As the novel coronavirus continues to spread in Japan at an alarming rate, new strategies are called for.
On August 1, Tokyo announced 472 new cases of the disease, the highest single-day number to date. A few days earlier, the nationwide one-day total topped 1,000 for the first time. Even Iwate Prefecture, which had previously doggedly preserved its unblemished record of zero cases, confirmed its first two cases.
One notable trend is that the coronavirus seems to be fanning out from the hard-hit metropolitan areas to other parts of the country. Also, infections are increasingly simultaneously impacting all age groups, from youngsters to the elderly.
The national government continues to assess the situation as “serious cases remain few in number, and the medical care situation is not overly strained.”
It is no doubt true that the situation is different from what it was back in early April, when a state of emergency was first announced. Aggressive virus screening has identified more cases of the coronavirus disease (COVID-19), and public consciousness of the problem has grown.
Nevertheless, if the pandemic continues to spread among the elderly, that will inevitably result in an increased number of serious cases. And there is concern that the spread of the disease to more areas away from the urban centers will strain the medical resources virtually overnight in local areas.
Tokyo Governor Yuriko Koike has responded to the current rapid increase in the number of coronavirus cases by issuing a “special alert.” The national and local governments also need to adopt a shared crisis mentality and coordinate measures to stem the rapid spread of COVID-19.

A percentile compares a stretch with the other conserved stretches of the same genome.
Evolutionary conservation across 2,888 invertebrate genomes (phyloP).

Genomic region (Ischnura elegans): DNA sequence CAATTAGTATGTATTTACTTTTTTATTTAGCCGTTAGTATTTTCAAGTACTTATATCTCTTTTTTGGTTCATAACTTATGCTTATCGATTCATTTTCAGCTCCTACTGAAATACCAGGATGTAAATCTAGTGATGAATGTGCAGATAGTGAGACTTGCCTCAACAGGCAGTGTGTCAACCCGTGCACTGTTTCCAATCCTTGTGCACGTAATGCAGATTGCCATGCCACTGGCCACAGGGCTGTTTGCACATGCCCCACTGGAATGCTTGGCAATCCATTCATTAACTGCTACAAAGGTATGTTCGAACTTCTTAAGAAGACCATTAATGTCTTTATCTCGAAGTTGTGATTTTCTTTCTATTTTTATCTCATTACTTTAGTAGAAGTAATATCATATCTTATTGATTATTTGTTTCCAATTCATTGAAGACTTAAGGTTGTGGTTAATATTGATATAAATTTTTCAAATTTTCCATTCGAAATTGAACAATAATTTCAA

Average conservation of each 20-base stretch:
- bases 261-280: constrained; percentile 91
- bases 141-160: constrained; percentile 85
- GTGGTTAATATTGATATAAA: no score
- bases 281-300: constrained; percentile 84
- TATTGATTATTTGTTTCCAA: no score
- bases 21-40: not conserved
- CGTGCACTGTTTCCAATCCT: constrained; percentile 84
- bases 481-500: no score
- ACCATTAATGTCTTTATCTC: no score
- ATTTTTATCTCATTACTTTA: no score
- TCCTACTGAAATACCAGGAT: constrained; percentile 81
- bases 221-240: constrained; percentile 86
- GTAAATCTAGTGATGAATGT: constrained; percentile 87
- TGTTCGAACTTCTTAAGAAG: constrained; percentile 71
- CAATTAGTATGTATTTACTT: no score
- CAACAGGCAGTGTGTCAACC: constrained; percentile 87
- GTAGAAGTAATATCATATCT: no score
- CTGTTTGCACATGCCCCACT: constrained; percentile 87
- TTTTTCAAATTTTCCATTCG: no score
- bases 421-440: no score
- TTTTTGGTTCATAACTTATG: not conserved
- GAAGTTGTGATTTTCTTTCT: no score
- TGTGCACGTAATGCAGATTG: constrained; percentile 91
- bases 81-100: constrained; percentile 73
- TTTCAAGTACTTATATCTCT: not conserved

Governor Koike has also indicated that she might urge restaurants, bars, and other establishments serving alcohol to shorten their business hours and close earlier in the evening. However, we cannot afford to bring all kinds of economic and social activities to a screeching halt under an emergency declaration.
Rather, we should give priority to appropriate support for the rapidly increasing ranks of the infected, and put in place a framework for preventing the spread of the virus. To that end, it is essential to strictly implement a principle of medical treatment provided at hotels and other designated lodgings for individuals who have contracted the coronavirus but are asymptomatic or showing only light symptoms.
The reason why is that unsupervised individuals who have contracted COVID-19 may not follow the self-quarantining rules. For example, as of July 29, among those individuals in Tokyo confirmed as having contracted the virus, 479 were self-quarantining at home, while 218 were doing so at designated facilities.
The problem is that among the cases of those self-quarantined at home, the route of infection has been identified — the number with a “nightlife” connection is notable.
If we look at the examples of mass infections that have occurred on cruise ships or at medical facilities, we find that it is not possible to adequately protect against infections in regular households.
In some cases, the condition of individuals who initially had only light cases can deteriorate dramatically. Therefore, in order to protect the lives of such patients and prevent the spread of the virus in the general community, we should abandon home self-quarantine in favor of quarantine at designated hotels and other facilities.
That means that from now on it is essential to provide adequate quarantine lodging in areas besides major metropolitan centers like Tokyo or Osaka. Hopefully, the national government will actively provide support for such a program.
(Read the editorial in Japanese, here.)
Author: The Sankei Shimbun